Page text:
mtv will revive 'trl' for voter registration, with help from kendall jenner and ty dolla $ign
‘Total Registration Live’ will air tonight for National Voter Registration Day.
Thanks to the collision of nostalgia and capitalism occurring within a relatively forward-thinking socio cultural moment, cherished late-90s, early-00s relics are not only being resurrected, but imbued with far more interesting ideas. Juicy Couture tracksuits are back, reborn as actual couture pieces (and majorly covetable ones at that). The Boy Meets World reboot found its star in a queer-identifying 14-year-old who is vocal about her passion for intersectional feminism. MTV, too, has chosen to raise its long-loved music video request series TRL from the dead. This time, though, the network plans to highlight a cause far more important than the immense popularity of low-rise pants: voter registration.
Total Registration Live will air tonight at 6 PM to coincide with National Voter Registration Day, an initiative made all the more important by last night's circus of a presidential debate. The special will include appearances from rapper Vic Mensa, model Kendall Jenner, Fifth Harmony vocalist Camila Cabello, writer-producer Joss Whedon, and more. Ty Dolla $ign is scheduled to perform three tracks from his recently-released, politically minded mixtape Campaign.
Total Registration Live's preview video recalls the original TRL's populist, youth-led ambitions: "For over a decade, Total Request Live gave viewers the opportunity to be heard, empowering fans to choose the artists, celebrities, and music that defined a generation." Tonight, the network is asking millennials to, "make your voices heard once again, this time on the issues that matter most in the upcoming election." These issues include national security, immigration, gender equality, education, and racial injustice — crucially important topics both candidates spent far less time discussing than multinational trade deals, tax returns, birth certificates, and deleted emails at last night's debate.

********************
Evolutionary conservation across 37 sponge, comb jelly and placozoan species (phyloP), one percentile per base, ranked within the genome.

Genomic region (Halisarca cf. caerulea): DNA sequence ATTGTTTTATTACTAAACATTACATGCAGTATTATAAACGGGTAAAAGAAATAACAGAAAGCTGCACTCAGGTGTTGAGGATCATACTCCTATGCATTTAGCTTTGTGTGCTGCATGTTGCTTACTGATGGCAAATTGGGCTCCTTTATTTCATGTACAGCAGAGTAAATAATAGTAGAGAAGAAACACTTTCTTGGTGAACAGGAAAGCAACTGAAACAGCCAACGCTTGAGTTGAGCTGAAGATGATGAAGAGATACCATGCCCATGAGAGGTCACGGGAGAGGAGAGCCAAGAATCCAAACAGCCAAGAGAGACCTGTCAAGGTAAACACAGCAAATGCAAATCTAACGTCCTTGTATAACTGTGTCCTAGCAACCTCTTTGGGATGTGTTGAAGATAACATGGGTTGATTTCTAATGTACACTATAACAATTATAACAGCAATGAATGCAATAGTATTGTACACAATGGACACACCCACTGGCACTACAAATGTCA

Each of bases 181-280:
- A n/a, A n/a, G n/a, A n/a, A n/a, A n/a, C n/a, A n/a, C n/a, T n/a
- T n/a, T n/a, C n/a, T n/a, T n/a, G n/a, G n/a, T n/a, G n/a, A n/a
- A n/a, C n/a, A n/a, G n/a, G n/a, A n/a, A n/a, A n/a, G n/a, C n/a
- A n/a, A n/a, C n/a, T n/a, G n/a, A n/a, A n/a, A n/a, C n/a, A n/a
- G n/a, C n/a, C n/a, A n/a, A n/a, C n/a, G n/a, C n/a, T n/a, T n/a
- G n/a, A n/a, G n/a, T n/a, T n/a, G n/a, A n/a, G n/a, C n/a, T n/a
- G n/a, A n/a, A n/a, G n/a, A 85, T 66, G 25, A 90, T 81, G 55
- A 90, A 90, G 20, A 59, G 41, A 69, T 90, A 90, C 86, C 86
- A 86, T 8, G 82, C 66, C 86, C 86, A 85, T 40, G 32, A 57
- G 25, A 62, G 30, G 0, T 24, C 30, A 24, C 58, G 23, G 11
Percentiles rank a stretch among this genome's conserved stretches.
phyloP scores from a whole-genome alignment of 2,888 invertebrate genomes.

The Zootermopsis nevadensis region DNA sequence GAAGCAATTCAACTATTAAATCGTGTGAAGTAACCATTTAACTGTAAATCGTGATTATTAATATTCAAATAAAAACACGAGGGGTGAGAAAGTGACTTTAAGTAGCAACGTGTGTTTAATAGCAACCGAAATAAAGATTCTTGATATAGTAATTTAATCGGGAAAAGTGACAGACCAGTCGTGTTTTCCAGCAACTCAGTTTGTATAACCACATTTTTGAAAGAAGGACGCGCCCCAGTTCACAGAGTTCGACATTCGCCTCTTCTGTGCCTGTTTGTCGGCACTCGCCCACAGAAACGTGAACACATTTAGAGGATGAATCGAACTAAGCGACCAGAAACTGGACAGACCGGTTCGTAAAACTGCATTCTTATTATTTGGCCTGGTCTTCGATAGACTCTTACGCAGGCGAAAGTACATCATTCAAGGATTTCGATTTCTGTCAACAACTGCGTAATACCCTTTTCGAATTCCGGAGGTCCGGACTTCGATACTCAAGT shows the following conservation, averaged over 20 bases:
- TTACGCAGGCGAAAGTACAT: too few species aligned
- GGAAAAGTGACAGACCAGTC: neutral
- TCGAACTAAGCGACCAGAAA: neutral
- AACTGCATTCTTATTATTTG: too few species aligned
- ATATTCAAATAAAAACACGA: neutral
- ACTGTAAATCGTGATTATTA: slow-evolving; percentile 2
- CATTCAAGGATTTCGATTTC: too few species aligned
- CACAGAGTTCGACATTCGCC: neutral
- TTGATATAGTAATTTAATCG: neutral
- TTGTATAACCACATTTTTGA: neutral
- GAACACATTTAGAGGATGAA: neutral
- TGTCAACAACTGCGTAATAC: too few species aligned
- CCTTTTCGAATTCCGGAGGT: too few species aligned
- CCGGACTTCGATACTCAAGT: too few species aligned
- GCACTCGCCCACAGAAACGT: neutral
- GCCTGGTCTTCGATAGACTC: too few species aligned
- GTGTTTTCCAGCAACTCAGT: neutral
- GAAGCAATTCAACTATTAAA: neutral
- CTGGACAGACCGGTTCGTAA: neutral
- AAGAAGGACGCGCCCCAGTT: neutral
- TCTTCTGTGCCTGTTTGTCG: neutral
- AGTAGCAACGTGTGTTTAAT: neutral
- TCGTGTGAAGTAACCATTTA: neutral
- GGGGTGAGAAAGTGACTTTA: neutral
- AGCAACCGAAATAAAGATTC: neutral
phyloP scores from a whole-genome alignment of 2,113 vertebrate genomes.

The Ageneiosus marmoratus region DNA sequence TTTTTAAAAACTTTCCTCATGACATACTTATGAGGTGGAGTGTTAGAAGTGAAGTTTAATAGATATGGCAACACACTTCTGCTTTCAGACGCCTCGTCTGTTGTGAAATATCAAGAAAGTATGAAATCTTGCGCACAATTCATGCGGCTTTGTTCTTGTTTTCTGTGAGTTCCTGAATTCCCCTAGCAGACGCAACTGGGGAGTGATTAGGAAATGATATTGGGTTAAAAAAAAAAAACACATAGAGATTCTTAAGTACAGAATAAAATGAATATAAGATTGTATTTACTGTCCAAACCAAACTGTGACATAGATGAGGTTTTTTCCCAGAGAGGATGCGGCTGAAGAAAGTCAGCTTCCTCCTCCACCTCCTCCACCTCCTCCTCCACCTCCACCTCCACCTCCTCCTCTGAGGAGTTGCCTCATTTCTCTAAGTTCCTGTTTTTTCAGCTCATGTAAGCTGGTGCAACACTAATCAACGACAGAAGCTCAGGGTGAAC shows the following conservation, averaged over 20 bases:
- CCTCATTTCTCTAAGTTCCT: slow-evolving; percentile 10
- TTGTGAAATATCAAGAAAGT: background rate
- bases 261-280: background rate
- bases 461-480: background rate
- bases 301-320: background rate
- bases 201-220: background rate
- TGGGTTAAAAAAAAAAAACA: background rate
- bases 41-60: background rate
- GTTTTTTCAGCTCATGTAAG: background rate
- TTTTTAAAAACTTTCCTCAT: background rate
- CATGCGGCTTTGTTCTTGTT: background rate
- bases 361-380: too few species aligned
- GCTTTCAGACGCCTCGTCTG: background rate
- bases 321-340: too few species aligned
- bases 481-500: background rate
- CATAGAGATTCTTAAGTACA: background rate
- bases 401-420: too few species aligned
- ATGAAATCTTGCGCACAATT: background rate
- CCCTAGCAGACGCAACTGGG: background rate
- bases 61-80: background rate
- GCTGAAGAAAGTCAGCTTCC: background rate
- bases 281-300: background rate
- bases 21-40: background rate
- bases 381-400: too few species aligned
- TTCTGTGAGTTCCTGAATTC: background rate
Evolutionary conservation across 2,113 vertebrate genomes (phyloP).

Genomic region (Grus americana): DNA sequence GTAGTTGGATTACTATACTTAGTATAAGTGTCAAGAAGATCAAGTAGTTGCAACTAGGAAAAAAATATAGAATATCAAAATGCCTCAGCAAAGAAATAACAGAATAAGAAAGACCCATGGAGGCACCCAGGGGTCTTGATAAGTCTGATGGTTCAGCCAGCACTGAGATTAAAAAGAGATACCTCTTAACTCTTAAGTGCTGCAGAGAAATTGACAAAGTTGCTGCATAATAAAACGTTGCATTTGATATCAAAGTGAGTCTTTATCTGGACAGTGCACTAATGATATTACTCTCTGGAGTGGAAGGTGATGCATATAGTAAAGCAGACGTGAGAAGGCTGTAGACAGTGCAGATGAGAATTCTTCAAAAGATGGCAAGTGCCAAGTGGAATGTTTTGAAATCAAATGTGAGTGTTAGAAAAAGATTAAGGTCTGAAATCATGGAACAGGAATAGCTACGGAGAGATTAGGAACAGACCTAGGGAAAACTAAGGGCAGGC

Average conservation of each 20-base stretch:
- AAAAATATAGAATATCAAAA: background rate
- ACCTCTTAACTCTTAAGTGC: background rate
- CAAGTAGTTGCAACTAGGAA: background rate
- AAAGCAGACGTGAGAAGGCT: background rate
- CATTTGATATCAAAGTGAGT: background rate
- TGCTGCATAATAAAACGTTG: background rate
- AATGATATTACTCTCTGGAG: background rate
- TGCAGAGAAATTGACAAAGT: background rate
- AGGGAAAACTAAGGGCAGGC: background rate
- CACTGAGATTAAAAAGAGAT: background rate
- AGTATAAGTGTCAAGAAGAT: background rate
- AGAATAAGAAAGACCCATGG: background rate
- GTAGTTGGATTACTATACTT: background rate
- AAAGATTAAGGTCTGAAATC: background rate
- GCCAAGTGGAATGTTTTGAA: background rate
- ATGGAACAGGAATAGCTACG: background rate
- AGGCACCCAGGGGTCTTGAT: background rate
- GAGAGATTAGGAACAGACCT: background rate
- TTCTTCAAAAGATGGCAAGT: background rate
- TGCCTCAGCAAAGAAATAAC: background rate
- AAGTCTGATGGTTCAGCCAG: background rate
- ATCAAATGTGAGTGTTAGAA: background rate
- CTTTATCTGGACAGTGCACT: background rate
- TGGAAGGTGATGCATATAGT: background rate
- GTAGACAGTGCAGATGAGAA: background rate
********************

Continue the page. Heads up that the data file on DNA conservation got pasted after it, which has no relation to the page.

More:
This is not the first time MTV has dipped its toes into political waters. In the early 90s, the network launched "Choose or Lose," recruiting Tabitha Soren as its face. The then 23-year-old did serious political reporting for MTV News, interviewing Yasser Arafat, Anita Hill, and Hillary Clinton. "Just because I know about Axl Rose," she told the New York Times, "doesn't mean I don't read Arthur Schlesinger." Yet that sharpness waned in the coming years; you might remember a series of celebrities stopping by TRL wearing t-shirts in support of Diddy's "Vote or Die" initiative, which sought to rally civic engagement around the 2004 presidential election. (Though Paris Hilton rocked one, she didn't vote — or register to. And yet, she lives).
While entertainment-led youth initiatives like "Vote or Die" are often mocked for failing to materialize their goals, it feels as though this TRL resurrection might be different. Today's youth care deeply about the issues that face our nation, hold cultural figures accountable for words and actions they don't feel align with social progress, and are certainly galvanized by how terrifying this year's political contest truly is. Any steps a major organization takes to try and translate this energy into election action is music to our ears.
Text Emily Manning